As clients weigh their options, Scott's team also regularly bounces their ideas for clients' wealth plans off of each other in Friday meetings. One of those discussions in a recent meeting prompted the team to change their approach with one family client. Scott talked about his upcoming work with that family in the meeting, and explained that he planned to have them buy a certain level of insurance coverage. But other members of his team, who knew the family's situation and the values they had identified when they first took them on as clients, argued that that might not be adequate for them.
When Scott went back to the family, he presented them with two options: one for the lower level of insurance he had originally intended they sign on for, and another higher level of coverage that his teammates felt might suit them better. The client opted for the higher coverage option, because it provided them with more assurance that their $2.7 million in assets would protect their children when they died. Scott says he might not have presented the family with that choice if that team discussion had not happened.
"I call it creative destruction," Scott says of the team discussions. The different points of views can create a better advice model, he says.
Coming up with more options for families coping with mental illness often also means addressing their fear of uncertainty. Sheehan remembers one client who was holding onto more than $100,000 in cash, earning just .5% in a savings account as the family waited to find out if they would need to pay for their young children to attend a private school for special needs or a public school with additional tutoring.
"To achieve the things that were of top importance to them, they just couldn't do that," Sheehan says of the family keeping their cash in that savings account. "The amount of return on investment that they would get on that cash moving forward was not enough." The team wound up resolving that issue by taking what Sheehan calls a hybrid approach. The money was put into a portfolio of mutual funds that were very conservative, mainly in fixed income and some equities, but provided a higher rate of return between 4% and 6%.
Working with Scott's team through this process has been eye opening for Sean Fair, a financial advisor who relocated from Austin, Texas, to join Scott's practice in January. Fair, who focuses on small business owners and other entrepreneurs, says he had only limited work with special needs clients prior to joining the team.
"No one works in a silo," Fair says of the team. "Not only does it benefit the client, because a lot of us bring different viewpoints in, but it benefits the advisor and our growth."
The 13th Session
Focusing on that growth is exactly what is next for Scott's team. Last year, Scott taught his first Family-to-Family class, which he hosted from his office for around 20 participants. Scott also created a new thirteenth session for the class on financial planning and wealth management.
The additional session fills a hole by providing financial information that was not previously available, says DeAngelo, president of the NAMI Metrowest affiliate. The session goes over the unique financial needs the families face, such as the need for increased cash reserves 12 months or more to cover costs for counseling, medical care, legal fees and living expenses for their loved one.
In addition, the session delves into the unique financial structures that can be arranged for families coping with mental illness, including a conservatorship, durable power of attorney, joint account, repayee or trust. It also addresses how the families' spending habits may interfere with their financial goals.
But what Scott's team offers beyond that education is the understanding of the behavioral nuances associated with each mental illness condition, which in part comes from personal experience, DeAngelo says.
DeAngelo, whose own 36-year-old daughter has had ups and downs with bipolar disorder, has seen the financial impact that illness can have firsthand. While his daughter is doing very well now, he still remembers the $38,000 she charged on her credit card over just several weeks on a European vacation.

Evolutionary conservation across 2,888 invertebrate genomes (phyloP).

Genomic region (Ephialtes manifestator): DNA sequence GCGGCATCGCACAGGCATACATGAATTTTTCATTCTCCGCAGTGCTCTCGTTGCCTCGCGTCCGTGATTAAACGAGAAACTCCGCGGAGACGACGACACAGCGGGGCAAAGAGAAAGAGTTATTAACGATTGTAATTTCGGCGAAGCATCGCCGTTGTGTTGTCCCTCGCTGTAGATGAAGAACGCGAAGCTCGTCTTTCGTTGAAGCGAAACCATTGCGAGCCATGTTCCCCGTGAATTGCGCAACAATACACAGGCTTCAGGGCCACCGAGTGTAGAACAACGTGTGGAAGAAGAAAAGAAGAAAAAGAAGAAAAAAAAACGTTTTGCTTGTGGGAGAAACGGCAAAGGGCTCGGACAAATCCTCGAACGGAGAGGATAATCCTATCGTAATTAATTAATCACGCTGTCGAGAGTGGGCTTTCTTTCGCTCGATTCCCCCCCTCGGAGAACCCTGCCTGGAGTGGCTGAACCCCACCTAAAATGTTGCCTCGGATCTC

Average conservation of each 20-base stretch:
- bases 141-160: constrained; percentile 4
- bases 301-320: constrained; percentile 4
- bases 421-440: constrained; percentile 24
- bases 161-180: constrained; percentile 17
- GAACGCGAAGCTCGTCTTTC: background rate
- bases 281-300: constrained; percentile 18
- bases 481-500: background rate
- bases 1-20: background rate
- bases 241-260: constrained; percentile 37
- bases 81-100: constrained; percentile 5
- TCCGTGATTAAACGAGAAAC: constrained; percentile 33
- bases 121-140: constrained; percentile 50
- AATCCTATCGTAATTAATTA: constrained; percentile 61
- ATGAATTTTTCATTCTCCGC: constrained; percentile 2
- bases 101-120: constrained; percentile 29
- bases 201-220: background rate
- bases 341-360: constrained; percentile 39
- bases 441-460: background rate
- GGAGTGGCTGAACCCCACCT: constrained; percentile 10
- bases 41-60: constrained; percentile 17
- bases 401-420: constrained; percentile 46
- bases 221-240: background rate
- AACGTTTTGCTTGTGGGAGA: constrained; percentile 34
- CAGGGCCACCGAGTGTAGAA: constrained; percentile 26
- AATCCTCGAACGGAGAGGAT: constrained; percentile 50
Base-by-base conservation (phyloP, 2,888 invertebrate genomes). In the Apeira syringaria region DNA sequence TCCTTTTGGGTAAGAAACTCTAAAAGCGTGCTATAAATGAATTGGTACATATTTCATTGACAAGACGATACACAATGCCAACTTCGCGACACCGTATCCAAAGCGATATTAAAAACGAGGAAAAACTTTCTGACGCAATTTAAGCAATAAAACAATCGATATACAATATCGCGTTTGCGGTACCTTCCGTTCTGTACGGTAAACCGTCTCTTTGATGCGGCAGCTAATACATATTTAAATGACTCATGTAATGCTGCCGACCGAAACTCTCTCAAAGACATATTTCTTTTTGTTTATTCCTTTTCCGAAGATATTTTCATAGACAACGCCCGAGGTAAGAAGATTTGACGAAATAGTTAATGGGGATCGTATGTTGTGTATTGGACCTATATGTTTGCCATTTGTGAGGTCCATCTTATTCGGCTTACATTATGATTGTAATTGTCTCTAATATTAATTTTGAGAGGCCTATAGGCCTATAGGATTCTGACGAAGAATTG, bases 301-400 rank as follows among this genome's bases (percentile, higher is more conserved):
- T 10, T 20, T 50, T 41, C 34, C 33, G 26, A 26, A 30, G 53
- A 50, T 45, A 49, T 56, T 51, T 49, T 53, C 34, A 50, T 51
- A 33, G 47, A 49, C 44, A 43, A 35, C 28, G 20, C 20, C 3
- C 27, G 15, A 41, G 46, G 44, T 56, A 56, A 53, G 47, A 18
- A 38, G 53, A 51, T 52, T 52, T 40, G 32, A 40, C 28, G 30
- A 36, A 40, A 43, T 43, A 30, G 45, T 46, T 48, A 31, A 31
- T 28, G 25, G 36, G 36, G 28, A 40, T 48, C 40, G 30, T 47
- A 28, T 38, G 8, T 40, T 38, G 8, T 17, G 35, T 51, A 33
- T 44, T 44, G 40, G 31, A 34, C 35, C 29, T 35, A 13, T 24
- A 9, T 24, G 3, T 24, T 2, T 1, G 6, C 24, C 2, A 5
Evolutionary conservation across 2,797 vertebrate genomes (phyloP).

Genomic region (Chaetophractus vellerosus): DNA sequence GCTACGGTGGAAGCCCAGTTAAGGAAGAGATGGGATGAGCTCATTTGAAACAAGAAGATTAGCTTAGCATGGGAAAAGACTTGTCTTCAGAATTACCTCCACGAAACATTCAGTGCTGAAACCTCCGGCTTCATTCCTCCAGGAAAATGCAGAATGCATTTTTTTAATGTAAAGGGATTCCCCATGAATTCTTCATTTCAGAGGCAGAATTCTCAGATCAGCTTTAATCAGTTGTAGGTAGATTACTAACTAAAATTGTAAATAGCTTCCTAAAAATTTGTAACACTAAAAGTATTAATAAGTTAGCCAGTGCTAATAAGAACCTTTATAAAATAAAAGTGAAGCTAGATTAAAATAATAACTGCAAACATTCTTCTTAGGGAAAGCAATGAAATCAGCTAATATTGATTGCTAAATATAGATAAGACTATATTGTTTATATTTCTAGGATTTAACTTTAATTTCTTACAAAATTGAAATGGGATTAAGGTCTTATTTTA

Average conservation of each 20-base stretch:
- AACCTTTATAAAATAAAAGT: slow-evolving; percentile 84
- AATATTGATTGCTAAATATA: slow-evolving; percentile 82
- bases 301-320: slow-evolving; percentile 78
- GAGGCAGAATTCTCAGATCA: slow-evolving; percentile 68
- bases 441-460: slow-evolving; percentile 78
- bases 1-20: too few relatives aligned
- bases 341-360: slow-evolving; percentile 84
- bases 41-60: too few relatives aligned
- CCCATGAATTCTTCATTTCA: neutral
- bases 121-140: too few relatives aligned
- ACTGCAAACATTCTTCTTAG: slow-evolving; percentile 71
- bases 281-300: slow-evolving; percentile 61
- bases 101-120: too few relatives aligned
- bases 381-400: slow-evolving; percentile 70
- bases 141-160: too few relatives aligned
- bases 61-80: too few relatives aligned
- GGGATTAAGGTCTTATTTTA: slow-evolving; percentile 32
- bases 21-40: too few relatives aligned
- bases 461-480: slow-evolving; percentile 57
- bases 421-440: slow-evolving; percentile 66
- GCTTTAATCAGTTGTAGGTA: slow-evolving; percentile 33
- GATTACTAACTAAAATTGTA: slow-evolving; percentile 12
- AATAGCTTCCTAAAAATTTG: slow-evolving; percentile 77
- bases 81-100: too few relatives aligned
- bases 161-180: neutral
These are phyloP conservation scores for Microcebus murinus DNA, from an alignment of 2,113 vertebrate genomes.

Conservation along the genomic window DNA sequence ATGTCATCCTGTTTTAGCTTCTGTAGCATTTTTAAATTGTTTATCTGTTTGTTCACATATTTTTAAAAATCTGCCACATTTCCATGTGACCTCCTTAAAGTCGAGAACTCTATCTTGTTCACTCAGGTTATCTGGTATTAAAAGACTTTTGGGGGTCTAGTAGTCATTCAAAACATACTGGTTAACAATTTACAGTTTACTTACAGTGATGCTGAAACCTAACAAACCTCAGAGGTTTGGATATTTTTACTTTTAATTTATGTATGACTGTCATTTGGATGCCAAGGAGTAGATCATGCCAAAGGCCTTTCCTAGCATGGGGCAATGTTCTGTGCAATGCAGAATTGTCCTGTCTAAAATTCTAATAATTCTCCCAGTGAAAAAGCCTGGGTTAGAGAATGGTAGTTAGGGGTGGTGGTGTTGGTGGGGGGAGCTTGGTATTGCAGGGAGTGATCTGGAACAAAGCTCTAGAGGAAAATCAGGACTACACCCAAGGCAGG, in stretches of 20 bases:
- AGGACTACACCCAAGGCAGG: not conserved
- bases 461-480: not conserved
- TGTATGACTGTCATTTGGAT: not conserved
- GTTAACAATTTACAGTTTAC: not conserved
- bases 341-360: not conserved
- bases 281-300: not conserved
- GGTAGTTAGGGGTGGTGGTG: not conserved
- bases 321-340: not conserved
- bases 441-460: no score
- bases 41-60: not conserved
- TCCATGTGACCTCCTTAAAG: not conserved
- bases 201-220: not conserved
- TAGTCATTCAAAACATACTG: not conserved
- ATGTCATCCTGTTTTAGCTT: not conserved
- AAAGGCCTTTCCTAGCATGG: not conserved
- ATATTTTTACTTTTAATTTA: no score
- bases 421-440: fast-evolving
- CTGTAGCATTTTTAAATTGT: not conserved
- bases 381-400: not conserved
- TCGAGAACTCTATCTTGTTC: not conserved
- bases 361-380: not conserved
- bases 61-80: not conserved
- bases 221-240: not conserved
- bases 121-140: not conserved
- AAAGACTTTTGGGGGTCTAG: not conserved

"There's one component of this illness that destroys people financially," DeAngelo says. "People [with mental illness] create businesses they have no right to be in. People buy houses they shouldn't buy. People buy sports cars they shouldn't buy."
For many families, the NAMI Family-to-Family class frees them from the stigma they feel, DeAngelo says after having taught ten classes with his wife. They first took the class together 11 years ago.
Those revelations were evident in some of the feedback Scott received in written evaluations from the class he taught.
"People with mental health issues are pushed aside, ignored, shuffled from place to place and often are no better off in the end," one class member wrote.
The class has also boosted Scott's team's profile in the community, even though it does not always immediately translate into new clients. The families that Scott meets run the gamut from those who are still consumed with crises and are not ready to address their financial situation to those who want to get started right away.
Holding the Family-to-Family class helped Scott's team reach maximum capacity on one kind of client: families without a lot of financial resources that Scott's team will work with pro bono. Scott's practice can take on about ten of those families a year.
Some of those special-needs families will require multiple meetings, Scott says, similar to the process the team goes through with its regular roster of clients.
Other families just need guidance, such as a referral to a credit score service after their loved one's actions have caused the family's credit to plummet. In the future, Scott says he hopes to develop a phone support line together with NAMI and the state of Massachusetts.
"What makes me so enthusiastic is I think we've started on a path that hasn't been so frequently explored," Scott says. "There's a real need here. We're just getting started, and it's great to know that in a small way we're helping a lot of families."
For financial advisors looking to work with families facing mental health issues, Scott recommends starting out exactly how his team did: interviewing families and finding out their pain points when it comes to their lives and finances. Do not solicit them, Scott says, and instead let that information help guide the creation of a customized advice plan for working with families coping with special needs. Scott also advises getting involved with the community.
"My hope is that some advisors will actually start to really get engaged in this work and start to help communities or start to help people that are very connected to something that they're probably already passionate about," Scott says. "A high percentage of financial advisors also [likely] have loved ones with the same set of issues and circumstances."
*Names have been changed for privacy.